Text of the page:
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Victim Blaming

It is so hard to deal with abusers and other types of manipulators because they are masters at blame-shifting. Somehow, in any argument, they are adamantly more capable of convincing victims that they are at fault, than victims are at realizing they are the victims of the entire debacle!

Victim blaming is a manipulative tactic used by abusers to convince themselves and their victims that the problems lie with the other person, not with them.  The ploy is very clever and effective.

What should you do if you suspect you are the victim of this tactic in your relationship?

Beware of the tendency to play the game of, “Find the bad guy,” in your intimate relationships.  It is never healthy to use someone as a scapegoat for your problems.

If you are in a relationship with someone who needs to make you the “bad guy,” then be aware of what is going on and do not allow yourself to accept that mantle.

The best way to understand victim blaming is to realize that two concepts are at play:

  1. Projection
  2. Judgmentalism

Projection occurs when one person displaces his or her own characteristics onto another person. An abusive person will “project” his or her own attributes on to the other person, particularly in a conflict. Examples of this include:

  • “You’re always causing problems!”
  • “You’re nothing but drama!”
  • “If it weren’t for your mouth we would get along fine!”
  • “You’re impossible to talk to!”
  • “All you ever do is complain!”
  • “Can’t you ever be happy?”

Do you see my point?

The main reason victims get in fights or arguments with abusers is because the abusers cause the problem in the first place by saying or doing something that engenders a negative emotional reaction in the other person. He/she may be rude, hurtful, hostile, or act in some other relationship-destroying manner. It takes superhuman strength to keep from being triggered by the anger-provoking tactics of an abusive or manipulative person.

Once you’ve been triggered by the abuser, you may make one small mistake in speaking, or you may even commit the heinous crime of yelling back and defending yourself!  Heaven forbid you have a reaction to a hostile instigation!

And once you do react supposedly inappropriately you just gave the abuser a gift.  He/she can now capitalize on your reaction and use it as the evidence that the problem resides with you.

Don’t take the bait. Literally. Think of your abuser’s accusations and blame-shifting as fish hooks for you (the fish) to grab on to. As hard as it may be not to defend yourself in any way, you should refrain. Simply have an internal dialogue. Tell yourself the following:  “He/she is trying to manipulate me into a fight. Don’t react. Breathe. Walk away.

Remind yourself to stop engaging in the debate.  You don’t have to defend yourself because you didn’t do anything wrong. Remind yourself of that. Even if you did react, give yourself a pass. Remind yourself that to react to an attack is a normal human response and that it sometimes takes extraordinary strength not to. In this case, give yourself a break.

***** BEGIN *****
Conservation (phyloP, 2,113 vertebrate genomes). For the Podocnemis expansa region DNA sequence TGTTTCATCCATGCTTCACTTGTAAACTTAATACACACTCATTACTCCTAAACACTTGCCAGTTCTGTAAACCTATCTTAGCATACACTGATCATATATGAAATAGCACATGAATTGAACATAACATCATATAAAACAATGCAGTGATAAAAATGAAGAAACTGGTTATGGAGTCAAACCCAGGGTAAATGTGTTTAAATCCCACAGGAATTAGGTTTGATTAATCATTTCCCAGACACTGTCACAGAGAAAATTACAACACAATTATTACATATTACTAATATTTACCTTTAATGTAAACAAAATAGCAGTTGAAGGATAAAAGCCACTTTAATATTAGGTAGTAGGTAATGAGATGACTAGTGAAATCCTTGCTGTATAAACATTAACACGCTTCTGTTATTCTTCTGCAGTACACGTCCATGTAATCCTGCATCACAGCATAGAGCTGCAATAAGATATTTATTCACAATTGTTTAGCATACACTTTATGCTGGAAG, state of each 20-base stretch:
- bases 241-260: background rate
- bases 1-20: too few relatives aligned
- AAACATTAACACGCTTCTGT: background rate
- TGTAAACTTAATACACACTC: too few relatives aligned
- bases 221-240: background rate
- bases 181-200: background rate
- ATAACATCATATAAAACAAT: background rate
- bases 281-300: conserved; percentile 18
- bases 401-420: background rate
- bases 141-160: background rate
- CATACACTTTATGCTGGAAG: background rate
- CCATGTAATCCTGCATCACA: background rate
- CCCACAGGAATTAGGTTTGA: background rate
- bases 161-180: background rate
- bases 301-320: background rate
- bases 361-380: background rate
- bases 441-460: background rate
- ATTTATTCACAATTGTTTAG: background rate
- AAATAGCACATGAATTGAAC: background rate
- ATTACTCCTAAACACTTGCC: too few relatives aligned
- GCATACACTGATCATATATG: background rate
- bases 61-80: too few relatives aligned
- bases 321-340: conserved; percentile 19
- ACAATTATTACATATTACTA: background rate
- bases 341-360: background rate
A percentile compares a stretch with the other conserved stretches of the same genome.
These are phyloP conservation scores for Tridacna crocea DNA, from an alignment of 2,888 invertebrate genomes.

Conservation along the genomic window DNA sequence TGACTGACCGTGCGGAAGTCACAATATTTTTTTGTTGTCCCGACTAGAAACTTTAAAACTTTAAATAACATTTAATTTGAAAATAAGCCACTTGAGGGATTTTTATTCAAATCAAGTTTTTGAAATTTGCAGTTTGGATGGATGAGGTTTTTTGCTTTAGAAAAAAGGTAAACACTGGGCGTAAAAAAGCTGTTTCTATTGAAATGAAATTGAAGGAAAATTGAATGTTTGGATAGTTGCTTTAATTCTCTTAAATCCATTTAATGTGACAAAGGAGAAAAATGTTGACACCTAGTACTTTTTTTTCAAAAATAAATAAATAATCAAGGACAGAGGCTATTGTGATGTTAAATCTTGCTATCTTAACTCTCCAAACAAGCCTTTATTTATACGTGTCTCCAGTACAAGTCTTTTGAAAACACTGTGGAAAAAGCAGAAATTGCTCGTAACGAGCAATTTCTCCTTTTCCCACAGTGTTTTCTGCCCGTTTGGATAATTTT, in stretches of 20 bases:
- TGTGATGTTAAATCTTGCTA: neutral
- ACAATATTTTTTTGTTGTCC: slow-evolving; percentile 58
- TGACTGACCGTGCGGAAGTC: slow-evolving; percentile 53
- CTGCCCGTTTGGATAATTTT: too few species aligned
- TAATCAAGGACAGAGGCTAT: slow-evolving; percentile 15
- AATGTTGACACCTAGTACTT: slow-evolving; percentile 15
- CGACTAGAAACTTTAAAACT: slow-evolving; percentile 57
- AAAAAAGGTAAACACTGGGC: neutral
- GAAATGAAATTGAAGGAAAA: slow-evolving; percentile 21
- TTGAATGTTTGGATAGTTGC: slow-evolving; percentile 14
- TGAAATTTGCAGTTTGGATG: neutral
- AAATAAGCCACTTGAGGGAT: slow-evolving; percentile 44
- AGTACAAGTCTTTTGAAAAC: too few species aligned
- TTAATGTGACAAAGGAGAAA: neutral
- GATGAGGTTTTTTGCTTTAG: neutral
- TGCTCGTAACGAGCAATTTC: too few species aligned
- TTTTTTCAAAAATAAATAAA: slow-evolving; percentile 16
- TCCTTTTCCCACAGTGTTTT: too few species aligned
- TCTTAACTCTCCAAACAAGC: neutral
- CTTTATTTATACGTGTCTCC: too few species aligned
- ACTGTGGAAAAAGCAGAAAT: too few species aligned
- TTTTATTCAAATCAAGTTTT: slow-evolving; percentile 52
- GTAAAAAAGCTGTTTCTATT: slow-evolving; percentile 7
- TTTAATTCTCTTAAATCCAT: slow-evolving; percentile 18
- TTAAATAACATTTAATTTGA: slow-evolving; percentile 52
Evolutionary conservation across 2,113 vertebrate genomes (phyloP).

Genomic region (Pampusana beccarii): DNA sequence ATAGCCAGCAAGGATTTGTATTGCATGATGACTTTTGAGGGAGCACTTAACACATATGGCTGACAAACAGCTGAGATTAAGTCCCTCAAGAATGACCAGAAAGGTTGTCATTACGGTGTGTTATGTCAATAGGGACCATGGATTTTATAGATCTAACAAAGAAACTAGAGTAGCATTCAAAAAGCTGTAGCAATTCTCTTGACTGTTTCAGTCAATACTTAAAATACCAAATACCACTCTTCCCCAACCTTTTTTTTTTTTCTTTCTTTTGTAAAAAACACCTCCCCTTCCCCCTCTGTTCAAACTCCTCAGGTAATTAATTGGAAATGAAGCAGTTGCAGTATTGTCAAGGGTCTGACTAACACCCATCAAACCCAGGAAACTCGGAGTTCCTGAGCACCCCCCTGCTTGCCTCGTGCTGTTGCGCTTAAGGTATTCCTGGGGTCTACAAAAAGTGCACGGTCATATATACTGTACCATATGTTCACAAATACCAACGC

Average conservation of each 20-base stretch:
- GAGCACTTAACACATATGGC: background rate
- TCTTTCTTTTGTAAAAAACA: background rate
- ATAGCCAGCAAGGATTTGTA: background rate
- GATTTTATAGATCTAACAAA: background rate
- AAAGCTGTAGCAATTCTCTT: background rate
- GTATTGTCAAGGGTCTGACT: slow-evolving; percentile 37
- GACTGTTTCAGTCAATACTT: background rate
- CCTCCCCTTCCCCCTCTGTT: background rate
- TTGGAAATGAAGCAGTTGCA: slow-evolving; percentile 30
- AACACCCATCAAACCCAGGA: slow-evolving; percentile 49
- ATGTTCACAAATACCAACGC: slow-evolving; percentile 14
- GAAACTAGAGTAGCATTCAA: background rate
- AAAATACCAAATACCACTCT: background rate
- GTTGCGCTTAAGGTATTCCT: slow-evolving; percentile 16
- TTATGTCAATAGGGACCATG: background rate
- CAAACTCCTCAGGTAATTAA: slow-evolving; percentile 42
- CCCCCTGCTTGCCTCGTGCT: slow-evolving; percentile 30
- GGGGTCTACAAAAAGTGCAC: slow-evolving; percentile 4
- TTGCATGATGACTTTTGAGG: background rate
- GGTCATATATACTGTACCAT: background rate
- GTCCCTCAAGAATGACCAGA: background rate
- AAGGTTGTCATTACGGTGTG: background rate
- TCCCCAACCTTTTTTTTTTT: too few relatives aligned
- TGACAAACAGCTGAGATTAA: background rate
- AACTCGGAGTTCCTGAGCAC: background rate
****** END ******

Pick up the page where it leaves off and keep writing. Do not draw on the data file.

The other concept, along with projection, that your abuser is using is judgmentalism. When people use judgmentalism as a relationship strategy, they put themselves in the “one up” or superior position. This is a tactic used to keep disconnection possible. Abusers, in general, are incapable of healthy human connections. They suffer from attachment issues, and true to form, they must sabotage any semblance of healthy attachment.

This is why the term “interpersonal violence” is used to describe domestic violence. It is abuse of an interpersonal relationship.

Abusers struggle with intimacy, mainly because of childhood trauma of their own, and because of this, when faced with the potential of a healthy interpersonal relationship, their unconscious mind will work to destroy the other person before the abuser has to face being potentially rejected (which is always a possibility when someone risks being close to another person.)

Judgmentalism precludes connection. When someone is judging you, you do not feel connected. You will not feel connected because you are too busy feeling shame or defensiveness or both.

Victim blaming keeps the abuser emotionally safe by projecting his/her interpersonal problems on to the other person, preventing insight and potential growth (not to mention resolution of the problem at hand.) It also helps the abuser feel personally superior and smug as he/she believes that it is his/her role to judge the victim.

If you are subjected to victim blaming do not “introject” the abusers accusations. This means, do not absorb them as your own; rather, be like Teflon, and let the accusations fall right off you onto the floor. A good defense is offense. Realize ahead of time, that you are dealing with a victim blamer and psychologically arm yourself appropriately.

 

 

 

 

Victim Blaming

Sharie Stines, Psy.D

Sharie Stines, Psy.D. is a recovery expert specializing in personality disorders, complex trauma and helping people overcome damage caused to their lives by addictions, abuse, trauma and dysfunctional relationships. Sharie is a counselor at LIfeline Counseling & Education Inc., in Southern California (www.lifelinecounselingservices.org). Lifeline Counseling is a non-profit organization 501(c)(3) corporation. Sharie is also an abusive relationship recovery coach - therecoveryexpert.com

 


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APA Reference
Stines, S. (2018). Victim Blaming. Psych Central. Retrieved on July 20, 2018, from https://pro.psychcentral.com/recovery-expert/2018/06/victim-blaming/